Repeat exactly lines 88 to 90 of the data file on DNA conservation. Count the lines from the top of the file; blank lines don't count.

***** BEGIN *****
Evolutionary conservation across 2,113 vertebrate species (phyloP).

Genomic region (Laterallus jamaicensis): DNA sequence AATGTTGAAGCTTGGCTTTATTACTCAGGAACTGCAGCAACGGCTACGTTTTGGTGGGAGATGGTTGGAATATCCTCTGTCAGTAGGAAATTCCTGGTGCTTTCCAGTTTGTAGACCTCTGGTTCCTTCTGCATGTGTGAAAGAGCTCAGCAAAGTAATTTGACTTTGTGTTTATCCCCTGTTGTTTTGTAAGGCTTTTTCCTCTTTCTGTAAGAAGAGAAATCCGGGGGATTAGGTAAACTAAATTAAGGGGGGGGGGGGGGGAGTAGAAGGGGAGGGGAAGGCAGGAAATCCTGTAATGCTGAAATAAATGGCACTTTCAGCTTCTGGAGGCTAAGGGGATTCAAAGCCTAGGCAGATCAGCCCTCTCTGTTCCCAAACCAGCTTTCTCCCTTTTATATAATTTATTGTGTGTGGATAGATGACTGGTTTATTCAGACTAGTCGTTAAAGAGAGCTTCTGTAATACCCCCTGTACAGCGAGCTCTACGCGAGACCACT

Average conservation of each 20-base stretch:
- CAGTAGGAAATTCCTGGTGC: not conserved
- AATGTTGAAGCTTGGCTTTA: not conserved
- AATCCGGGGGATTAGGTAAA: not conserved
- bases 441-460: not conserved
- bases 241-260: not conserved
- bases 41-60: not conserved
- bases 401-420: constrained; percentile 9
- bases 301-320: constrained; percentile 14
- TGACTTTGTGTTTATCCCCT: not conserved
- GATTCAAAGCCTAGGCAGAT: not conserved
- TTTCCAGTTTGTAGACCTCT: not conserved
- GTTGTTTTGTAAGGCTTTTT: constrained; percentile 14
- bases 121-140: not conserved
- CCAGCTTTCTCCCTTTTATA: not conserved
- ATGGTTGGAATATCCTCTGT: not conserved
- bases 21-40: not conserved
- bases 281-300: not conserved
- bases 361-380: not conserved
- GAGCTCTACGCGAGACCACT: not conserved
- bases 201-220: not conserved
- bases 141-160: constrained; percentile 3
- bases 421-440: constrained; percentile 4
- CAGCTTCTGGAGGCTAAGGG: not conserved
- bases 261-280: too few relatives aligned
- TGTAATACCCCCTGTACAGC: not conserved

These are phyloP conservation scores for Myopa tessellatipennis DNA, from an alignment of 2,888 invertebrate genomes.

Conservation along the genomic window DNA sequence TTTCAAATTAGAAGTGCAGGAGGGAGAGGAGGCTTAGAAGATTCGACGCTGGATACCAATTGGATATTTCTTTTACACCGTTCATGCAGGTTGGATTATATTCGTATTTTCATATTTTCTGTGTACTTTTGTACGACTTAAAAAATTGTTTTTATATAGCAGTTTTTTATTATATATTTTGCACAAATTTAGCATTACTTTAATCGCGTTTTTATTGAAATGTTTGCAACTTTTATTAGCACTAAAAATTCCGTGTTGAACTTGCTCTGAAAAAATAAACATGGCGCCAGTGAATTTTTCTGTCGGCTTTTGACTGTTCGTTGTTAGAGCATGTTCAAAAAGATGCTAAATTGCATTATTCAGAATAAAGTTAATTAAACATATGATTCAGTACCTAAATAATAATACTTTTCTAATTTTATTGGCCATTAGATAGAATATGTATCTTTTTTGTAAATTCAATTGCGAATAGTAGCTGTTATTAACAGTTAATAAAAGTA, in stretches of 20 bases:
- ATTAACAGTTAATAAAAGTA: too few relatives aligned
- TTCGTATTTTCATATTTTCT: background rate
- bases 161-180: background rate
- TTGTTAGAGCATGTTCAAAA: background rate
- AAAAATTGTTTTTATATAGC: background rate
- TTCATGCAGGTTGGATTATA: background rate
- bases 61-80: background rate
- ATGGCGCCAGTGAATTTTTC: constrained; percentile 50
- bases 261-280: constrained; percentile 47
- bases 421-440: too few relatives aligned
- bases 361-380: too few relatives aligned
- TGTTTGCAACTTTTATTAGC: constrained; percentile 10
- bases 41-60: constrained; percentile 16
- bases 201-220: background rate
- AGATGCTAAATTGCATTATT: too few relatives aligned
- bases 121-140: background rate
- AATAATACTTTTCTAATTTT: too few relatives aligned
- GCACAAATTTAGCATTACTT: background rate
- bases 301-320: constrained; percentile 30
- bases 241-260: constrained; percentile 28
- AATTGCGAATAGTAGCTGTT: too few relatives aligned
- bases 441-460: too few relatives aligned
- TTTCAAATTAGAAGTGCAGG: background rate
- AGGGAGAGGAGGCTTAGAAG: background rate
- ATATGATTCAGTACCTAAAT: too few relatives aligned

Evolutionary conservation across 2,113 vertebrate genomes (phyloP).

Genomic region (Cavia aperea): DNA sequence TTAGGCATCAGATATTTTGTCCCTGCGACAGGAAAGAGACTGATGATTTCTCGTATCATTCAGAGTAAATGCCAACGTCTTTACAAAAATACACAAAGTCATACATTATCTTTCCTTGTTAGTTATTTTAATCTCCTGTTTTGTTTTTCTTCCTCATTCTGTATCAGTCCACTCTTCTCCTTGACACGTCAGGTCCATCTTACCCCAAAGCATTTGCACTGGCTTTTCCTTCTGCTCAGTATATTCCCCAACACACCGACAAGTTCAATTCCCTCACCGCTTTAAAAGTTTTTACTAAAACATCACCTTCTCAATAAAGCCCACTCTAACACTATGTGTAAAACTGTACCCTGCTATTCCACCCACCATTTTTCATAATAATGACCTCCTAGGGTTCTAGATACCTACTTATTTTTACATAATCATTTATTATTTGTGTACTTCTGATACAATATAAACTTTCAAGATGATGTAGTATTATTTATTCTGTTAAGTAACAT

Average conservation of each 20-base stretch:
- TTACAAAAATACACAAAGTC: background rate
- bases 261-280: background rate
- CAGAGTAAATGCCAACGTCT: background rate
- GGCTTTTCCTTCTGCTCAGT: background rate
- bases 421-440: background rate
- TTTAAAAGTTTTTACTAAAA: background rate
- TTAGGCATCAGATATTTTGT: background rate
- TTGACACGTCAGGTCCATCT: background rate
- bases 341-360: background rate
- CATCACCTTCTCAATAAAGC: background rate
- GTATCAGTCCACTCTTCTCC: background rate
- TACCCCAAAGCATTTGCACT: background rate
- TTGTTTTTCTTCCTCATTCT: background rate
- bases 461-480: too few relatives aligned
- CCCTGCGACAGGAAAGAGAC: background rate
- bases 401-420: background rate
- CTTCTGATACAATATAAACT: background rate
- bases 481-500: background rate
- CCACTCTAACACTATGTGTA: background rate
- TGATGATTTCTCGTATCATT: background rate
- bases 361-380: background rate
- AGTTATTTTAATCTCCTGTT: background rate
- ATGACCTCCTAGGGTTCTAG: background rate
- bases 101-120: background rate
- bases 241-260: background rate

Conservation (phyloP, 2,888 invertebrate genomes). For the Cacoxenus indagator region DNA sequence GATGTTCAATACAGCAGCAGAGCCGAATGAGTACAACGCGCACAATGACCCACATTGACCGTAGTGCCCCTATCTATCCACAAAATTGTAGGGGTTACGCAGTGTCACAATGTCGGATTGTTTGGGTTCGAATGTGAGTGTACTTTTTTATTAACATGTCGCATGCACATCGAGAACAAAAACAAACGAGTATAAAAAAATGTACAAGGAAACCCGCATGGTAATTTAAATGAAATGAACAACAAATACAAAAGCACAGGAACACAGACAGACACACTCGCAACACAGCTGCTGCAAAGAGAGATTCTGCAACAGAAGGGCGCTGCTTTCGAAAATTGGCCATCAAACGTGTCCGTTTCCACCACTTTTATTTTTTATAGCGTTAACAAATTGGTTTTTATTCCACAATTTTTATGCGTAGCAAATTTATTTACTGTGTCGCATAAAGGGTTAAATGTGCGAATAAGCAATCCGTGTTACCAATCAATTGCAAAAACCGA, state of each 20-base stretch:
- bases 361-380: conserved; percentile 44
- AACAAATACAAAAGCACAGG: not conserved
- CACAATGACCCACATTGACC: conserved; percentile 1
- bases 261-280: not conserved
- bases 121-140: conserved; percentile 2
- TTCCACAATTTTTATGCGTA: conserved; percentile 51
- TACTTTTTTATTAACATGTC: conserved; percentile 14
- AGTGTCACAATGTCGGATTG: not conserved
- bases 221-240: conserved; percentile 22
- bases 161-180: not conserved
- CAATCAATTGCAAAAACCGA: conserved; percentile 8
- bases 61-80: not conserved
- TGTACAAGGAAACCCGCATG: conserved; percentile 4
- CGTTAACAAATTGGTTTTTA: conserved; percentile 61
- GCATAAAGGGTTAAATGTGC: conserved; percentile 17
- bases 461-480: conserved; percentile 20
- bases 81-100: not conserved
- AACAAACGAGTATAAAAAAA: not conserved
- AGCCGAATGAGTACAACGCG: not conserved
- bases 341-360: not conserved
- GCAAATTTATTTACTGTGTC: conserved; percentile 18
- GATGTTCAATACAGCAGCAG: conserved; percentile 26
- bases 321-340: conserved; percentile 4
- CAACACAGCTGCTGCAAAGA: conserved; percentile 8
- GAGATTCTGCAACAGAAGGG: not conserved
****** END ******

- bases 261-280: not conserved
- bases 121-140: conserved; percentile 2
- TTCCACAATTTTTATGCGTA: conserved; percentile 51